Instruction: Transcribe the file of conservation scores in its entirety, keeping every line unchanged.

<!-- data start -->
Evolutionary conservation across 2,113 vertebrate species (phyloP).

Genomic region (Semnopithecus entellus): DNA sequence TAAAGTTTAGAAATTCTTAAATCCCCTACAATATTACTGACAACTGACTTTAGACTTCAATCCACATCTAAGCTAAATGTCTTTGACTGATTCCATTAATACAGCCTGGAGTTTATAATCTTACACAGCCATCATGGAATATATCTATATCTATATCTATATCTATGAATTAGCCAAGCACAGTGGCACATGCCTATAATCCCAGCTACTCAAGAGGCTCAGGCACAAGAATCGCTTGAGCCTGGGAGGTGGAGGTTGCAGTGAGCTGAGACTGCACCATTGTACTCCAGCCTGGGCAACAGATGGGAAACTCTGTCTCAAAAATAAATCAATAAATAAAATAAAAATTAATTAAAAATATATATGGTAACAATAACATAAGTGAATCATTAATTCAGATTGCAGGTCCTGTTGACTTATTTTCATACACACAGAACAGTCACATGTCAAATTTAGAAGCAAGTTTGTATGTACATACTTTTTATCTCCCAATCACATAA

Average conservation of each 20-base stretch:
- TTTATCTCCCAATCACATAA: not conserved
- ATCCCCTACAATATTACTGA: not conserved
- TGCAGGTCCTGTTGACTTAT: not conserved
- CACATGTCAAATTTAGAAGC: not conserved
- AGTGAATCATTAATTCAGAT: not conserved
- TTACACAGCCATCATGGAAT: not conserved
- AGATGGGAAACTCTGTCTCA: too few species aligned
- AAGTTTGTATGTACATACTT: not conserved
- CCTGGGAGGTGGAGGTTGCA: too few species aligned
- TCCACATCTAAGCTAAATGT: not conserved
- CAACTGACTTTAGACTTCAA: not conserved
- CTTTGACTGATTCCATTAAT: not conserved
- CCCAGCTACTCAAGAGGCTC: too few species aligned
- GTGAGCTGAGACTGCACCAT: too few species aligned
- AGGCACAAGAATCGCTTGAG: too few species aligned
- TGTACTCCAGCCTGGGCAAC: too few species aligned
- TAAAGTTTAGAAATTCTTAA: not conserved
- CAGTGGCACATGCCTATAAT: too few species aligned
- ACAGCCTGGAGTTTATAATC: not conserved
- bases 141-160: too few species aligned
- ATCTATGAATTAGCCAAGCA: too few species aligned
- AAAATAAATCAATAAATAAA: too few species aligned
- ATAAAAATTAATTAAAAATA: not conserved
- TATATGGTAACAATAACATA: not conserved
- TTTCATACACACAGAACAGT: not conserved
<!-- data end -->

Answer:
Evolutionary conservation across 2,113 vertebrate species (phyloP).

Genomic region (Semnopithecus entellus): DNA sequence TAAAGTTTAGAAATTCTTAAATCCCCTACAATATTACTGACAACTGACTTTAGACTTCAATCCACATCTAAGCTAAATGTCTTTGACTGATTCCATTAATACAGCCTGGAGTTTATAATCTTACACAGCCATCATGGAATATATCTATATCTATATCTATATCTATGAATTAGCCAAGCACAGTGGCACATGCCTATAATCCCAGCTACTCAAGAGGCTCAGGCACAAGAATCGCTTGAGCCTGGGAGGTGGAGGTTGCAGTGAGCTGAGACTGCACCATTGTACTCCAGCCTGGGCAACAGATGGGAAACTCTGTCTCAAAAATAAATCAATAAATAAAATAAAAATTAATTAAAAATATATATGGTAACAATAACATAAGTGAATCATTAATTCAGATTGCAGGTCCTGTTGACTTATTTTCATACACACAGAACAGTCACATGTCAAATTTAGAAGCAAGTTTGTATGTACATACTTTTTATCTCCCAATCACATAA

Average conservation of each 20-base stretch:
- TTTATCTCCCAATCACATAA: not conserved
- ATCCCCTACAATATTACTGA: not conserved
- TGCAGGTCCTGTTGACTTAT: not conserved
- CACATGTCAAATTTAGAAGC: not conserved
- AGTGAATCATTAATTCAGAT: not conserved
- TTACACAGCCATCATGGAAT: not conserved
- AGATGGGAAACTCTGTCTCA: too few species aligned
- AAGTTTGTATGTACATACTT: not conserved
- CCTGGGAGGTGGAGGTTGCA: too few species aligned
- TCCACATCTAAGCTAAATGT: not conserved
- CAACTGACTTTAGACTTCAA: not conserved
- CTTTGACTGATTCCATTAAT: not conserved
- CCCAGCTACTCAAGAGGCTC: too few species aligned
- GTGAGCTGAGACTGCACCAT: too few species aligned
- AGGCACAAGAATCGCTTGAG: too few species aligned
- TGTACTCCAGCCTGGGCAAC: too few species aligned
- TAAAGTTTAGAAATTCTTAA: not conserved
- CAGTGGCACATGCCTATAAT: too few species aligned
- ACAGCCTGGAGTTTATAATC: not conserved
- bases 141-160: too few species aligned
- ATCTATGAATTAGCCAAGCA: too few species aligned
- AAAATAAATCAATAAATAAA: too few species aligned
- ATAAAAATTAATTAAAAATA: not conserved
- TATATGGTAACAATAACATA: not conserved
- TTTCATACACACAGAACAGT: not conserved